Thursday, September 28, 2023

Donald N. Zillman

We note with sadness the death on July 27 of Donald N. Zillman. Don was a longtime close observer of military justice as well as military personnel policies more generally. He wrote extensively about these fields, including articles concerning the decline in the number of veterans in the U.S. Congress. He was incurably optimistic and encouraging of others. For many years he was the Edward Godfrey Professor of Law at the University of Maine School of Law. He graduated from the University of Wisconsin (B.A., J.D.) and the University of Virginia Law School (LL.M). He served as a U.S. Army judge advocate and taught law at Arizona State University, the University of Utah, and the University of Maine. He served as Dean at Maine Law and, for six years, as President of the University of Maine at Presque Isle (UMPI). He was a visiting professor at the United States Military Academy at West Point and the University of Southampton (UK).

UMPI posted this obituary.

Tuesday, September 26, 2023

Are we coming to the end of an all-volunteer military force?

The Washington Post on September 22, 2023 carried an opinion piece by former Defense Secretary Mark T. Esper (2019-2020).  He was President Trump's Defense Secretary and fired after he called Trump's effort to subvert the 2020 presidential outcome "a national embarrassment that undermined our democracy." His term as Defense Secretary was distinguished by his attempt to modernize the military and especially the recruitment thereof.  For that reason his concern about the decline in the number of Americans who are qualified and interested in serving, deserves attention:

"The fact is , the pool of Americans ages 17 to 24 who are qualified and interested in serving continues to shrink.  When I was Army secretary in 2017, 71 percent of these 34 million young people could not meet the military's entry requirements, mostly because of obesity, drug abuse, and physical and mental health problems.  That number is even higher now.  About half of the 23 percent remaining who are eligible to serve today decide to attend college.  At the same time, the share of the entire cohort with a propensity to serve has dropped from 13 percent to 9 percent.  That leaves fewer than 500,000 potential recruits.  It's hard to believe that a nation of 333 million people can't produce a larger pool."

Maybe if the military offered to cover the cost of a college education after military service more young people would be interested in enlisting.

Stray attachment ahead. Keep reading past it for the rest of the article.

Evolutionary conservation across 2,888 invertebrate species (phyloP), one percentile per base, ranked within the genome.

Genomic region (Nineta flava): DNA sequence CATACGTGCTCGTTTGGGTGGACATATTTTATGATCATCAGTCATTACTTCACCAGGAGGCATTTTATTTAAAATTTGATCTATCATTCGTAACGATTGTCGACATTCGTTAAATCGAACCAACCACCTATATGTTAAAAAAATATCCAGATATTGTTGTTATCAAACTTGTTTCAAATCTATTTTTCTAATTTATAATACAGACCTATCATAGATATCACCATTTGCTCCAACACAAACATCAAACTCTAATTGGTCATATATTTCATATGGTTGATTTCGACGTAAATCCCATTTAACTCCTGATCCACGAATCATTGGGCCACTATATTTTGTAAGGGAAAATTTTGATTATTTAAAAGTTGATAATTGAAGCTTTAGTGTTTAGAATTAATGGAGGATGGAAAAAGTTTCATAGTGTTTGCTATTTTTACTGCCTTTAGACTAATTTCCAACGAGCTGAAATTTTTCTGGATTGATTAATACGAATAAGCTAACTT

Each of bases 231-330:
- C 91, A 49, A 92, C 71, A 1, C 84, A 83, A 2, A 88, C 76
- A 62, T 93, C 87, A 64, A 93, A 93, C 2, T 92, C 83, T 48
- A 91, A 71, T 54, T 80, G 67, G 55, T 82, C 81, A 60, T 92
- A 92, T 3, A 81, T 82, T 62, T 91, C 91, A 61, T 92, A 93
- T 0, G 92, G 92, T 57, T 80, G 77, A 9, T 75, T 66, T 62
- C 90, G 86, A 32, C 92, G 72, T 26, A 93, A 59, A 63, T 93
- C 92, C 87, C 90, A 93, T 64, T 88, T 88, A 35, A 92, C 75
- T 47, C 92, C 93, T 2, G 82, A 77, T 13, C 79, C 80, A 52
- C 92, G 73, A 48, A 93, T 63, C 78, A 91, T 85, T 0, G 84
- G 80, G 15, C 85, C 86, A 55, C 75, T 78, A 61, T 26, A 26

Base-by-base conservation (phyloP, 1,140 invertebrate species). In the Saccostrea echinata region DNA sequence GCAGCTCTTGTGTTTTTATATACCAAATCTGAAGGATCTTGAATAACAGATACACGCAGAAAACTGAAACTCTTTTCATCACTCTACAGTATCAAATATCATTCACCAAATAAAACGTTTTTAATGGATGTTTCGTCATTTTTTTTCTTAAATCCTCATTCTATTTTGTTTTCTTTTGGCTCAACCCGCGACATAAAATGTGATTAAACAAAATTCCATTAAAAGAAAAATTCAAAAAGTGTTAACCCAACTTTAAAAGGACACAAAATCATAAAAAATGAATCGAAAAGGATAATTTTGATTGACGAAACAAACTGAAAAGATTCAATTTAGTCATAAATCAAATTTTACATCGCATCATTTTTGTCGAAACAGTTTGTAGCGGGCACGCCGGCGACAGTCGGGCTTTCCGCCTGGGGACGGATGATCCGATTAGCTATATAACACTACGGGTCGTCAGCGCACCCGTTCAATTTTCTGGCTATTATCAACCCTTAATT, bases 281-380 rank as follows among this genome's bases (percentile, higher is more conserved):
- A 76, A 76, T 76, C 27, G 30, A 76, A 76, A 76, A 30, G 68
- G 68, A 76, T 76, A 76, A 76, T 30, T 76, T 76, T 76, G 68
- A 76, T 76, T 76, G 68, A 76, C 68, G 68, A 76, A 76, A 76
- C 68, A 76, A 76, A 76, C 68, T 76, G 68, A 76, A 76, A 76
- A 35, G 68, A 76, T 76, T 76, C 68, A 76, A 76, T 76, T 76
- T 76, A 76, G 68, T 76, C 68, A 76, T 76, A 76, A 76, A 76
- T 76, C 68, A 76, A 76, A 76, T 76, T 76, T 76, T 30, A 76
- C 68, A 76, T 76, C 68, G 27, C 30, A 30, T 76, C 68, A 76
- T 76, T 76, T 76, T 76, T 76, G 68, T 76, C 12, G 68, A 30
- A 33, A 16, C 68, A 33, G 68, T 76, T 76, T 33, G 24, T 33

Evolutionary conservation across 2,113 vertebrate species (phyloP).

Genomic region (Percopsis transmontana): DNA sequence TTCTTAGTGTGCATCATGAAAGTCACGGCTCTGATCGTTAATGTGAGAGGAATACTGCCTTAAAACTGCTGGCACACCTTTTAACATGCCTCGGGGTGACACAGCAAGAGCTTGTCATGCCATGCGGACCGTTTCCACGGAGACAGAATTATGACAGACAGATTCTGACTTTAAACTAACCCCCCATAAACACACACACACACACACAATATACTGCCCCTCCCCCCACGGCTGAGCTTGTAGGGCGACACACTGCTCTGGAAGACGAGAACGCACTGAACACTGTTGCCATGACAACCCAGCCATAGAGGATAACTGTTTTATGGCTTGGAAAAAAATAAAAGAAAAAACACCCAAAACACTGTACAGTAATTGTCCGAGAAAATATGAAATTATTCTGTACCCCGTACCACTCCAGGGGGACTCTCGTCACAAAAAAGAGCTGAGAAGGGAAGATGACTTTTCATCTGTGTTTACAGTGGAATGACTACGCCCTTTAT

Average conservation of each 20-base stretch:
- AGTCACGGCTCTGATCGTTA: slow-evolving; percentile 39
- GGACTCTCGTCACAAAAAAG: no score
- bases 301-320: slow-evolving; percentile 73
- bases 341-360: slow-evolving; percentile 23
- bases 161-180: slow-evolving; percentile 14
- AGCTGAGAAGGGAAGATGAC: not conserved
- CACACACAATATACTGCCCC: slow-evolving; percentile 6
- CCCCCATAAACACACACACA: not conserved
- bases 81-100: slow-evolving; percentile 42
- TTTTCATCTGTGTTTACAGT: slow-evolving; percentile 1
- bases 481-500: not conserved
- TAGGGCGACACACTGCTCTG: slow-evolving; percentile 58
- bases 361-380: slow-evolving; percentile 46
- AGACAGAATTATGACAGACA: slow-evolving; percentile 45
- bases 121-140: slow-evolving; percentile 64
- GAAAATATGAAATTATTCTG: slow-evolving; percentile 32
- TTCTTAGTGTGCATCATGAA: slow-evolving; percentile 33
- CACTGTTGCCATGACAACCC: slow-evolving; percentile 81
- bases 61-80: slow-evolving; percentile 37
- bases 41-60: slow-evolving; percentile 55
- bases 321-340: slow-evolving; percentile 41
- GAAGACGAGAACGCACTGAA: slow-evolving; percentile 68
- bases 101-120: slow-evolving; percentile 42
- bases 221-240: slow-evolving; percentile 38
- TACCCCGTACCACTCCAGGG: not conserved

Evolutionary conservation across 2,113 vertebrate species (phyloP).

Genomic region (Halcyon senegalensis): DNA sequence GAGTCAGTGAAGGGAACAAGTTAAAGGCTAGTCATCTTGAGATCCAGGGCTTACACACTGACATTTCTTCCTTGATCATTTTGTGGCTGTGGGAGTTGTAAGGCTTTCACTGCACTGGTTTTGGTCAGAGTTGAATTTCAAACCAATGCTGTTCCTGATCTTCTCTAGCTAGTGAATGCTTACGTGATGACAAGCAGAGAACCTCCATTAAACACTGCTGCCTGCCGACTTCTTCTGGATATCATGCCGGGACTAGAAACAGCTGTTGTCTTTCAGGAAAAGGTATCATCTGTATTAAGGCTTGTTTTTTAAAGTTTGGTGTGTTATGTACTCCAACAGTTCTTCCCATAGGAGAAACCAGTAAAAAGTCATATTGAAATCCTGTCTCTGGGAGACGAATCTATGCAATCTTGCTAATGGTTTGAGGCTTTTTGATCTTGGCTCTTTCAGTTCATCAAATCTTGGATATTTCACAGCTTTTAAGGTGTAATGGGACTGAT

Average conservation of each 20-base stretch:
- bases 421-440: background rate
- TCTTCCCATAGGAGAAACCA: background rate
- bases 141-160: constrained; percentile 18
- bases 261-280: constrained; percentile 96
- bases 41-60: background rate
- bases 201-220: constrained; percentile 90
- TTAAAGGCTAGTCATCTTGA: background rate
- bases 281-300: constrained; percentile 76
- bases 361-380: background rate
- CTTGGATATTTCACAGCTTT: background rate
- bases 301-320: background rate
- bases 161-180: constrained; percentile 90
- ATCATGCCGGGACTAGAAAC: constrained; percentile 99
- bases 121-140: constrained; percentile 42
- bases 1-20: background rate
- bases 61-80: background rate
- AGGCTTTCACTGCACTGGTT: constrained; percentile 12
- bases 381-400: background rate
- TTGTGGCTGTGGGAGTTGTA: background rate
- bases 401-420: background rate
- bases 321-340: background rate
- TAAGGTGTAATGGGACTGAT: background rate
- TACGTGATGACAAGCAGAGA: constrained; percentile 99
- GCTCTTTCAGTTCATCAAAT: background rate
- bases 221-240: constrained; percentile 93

Use of race in detailing court-martial members--no mas

Yesterday, the U.S. Court of Appeals for the Armed Forces, in an opinion by Judge Sparks, decided United States v. Jeter, No. 22-0065. Judge Maggs dissented. From the opinion for the court:

In United States v. Crawford, 15 C.M.A. 31, 35 C.M.R. 3 (1964), our predecessor Court stated that in the course of creating a venire panel, it is appropriate to add an African American servicemember to the panel specifically because of that servicemember’s race. The Court stated that if such a step constitutes discrimination, “it is discrimination in favor of, not against, an accused.” Id. at 41, 35 C.M.R. at 13. However, in Batson v. Kentucky, the Supreme Court held that “[a] person’s race simply is unrelated to his fitness as a juror.” 476 U.S. 79, 87 (1986) (citation omitted) (internal quotation marks omitted). Accordingly, we conclude today that our predecessor Court’s holding in Crawford was abrogated by the Supreme Court’s holding in Batson. In other words, Crawford’s authorization— indeed, its encouragement—to use race when deciding who should be appointed to a court-martial venire panel is no longer good law. As a result, whenever an accused makes a prima facie showing that race played a role in the panel selection process at his court-martial, a presumption will arise that the panel was not properly constituted. The government may then seek to rebut that presumption. Here, the Government did not meet its burden. Therefore, the decision below is reversed but a rehearing is authorized. [Footnote omitted.]

Jeter is the court's 24th full-opinion case of the about-to-end Term.

Judicial independence case in Canada

Edwards et al. v. H.M. The King, a case pending in the Supreme Court of Canada, raises a fundamental issue of judicial independence: Can a military judge be independent if he or she is a serving officer? The parties' factums and briefs from two organizational intervenors can be found here. The cases will be argued at 9:30 a.m. on October 16, 2023. The hearing will be webcast live.

UK research tool

Those who concern themselves with British military justice will want to save a link to the July 20 Summary of Court Martial Appeal Court Cases, issued by the Judge Advocate General.